Background: This study examines the relationship of unmet dementia-related care needs of community-dwelling persons, and their caregivers (CGs), to measures of caregiver burden.
Methods: Cross-sectional baseline data were analyzed from participants in a dementia care coordination trial of community-residing persons with dementia (PWD) (n = 254) and their caregivers (n = 246). Participants were recruited from Northwest Baltimore, Maryland. The Zarit Burden Inventory (ZBI) was used to measure subjective caregiver burden. Objective burden was measured by estimating the total hours per week spent doing things for the PWD and/or how many hours CGs missed paid work in the prior month due to caregiving responsibilities. The Johns Hopkins Dementia Care Needs Assessment was used to identify unmet dementia-related care needs. Bivariate and multivariate linear regressions examined the relationship of unmet needs, demographic, clinical, or functional characteristics with caregiver burden measures.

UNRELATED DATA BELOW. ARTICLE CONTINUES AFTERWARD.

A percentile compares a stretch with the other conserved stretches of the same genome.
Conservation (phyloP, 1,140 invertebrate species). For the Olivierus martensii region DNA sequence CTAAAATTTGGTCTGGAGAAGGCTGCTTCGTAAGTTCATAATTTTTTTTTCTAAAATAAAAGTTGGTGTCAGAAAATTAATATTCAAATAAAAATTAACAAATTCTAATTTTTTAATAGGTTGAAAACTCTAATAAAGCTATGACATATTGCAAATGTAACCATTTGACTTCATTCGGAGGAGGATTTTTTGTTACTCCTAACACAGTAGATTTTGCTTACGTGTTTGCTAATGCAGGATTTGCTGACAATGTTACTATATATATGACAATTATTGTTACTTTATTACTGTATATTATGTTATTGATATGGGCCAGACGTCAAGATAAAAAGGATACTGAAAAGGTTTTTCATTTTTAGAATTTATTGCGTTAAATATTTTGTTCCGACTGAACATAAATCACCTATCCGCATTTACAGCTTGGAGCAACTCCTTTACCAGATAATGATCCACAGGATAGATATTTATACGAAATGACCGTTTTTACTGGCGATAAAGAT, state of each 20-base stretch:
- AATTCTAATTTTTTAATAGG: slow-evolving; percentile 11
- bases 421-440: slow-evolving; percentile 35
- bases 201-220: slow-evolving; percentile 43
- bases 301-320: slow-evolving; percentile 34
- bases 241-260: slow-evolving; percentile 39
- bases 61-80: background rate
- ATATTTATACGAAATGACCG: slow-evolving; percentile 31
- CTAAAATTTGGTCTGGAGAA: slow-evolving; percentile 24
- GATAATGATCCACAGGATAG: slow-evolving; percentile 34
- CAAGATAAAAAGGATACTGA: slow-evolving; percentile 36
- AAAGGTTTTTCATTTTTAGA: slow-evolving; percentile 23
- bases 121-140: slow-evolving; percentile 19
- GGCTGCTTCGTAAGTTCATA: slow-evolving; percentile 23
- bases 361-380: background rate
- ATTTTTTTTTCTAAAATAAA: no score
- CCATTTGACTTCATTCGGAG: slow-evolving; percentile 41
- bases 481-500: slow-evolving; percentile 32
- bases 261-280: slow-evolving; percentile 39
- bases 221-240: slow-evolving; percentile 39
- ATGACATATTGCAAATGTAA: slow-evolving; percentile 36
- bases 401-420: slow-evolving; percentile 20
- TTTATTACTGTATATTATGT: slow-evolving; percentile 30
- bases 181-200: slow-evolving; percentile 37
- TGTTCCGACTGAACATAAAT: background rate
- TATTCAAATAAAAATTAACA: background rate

Results: In adjusted multivariable models, patient neuropsychiatric symptoms and caregiver unmet emotional needs explained 22% of the variance in ZBI scores. In adjusted multivariable models, caregiver need for respite, patient functional dependency, and caregiver unmet specialty medical needs explained 26% of the variance in the hours per week spent caregiving. PWD's level of functional dependency was the sole correlate of missed time at work, explaining 11% of the variance.
Conclusions: Addressing potentially modifiable unmet caregiver needs may reduce subjective and objective caregiver burden.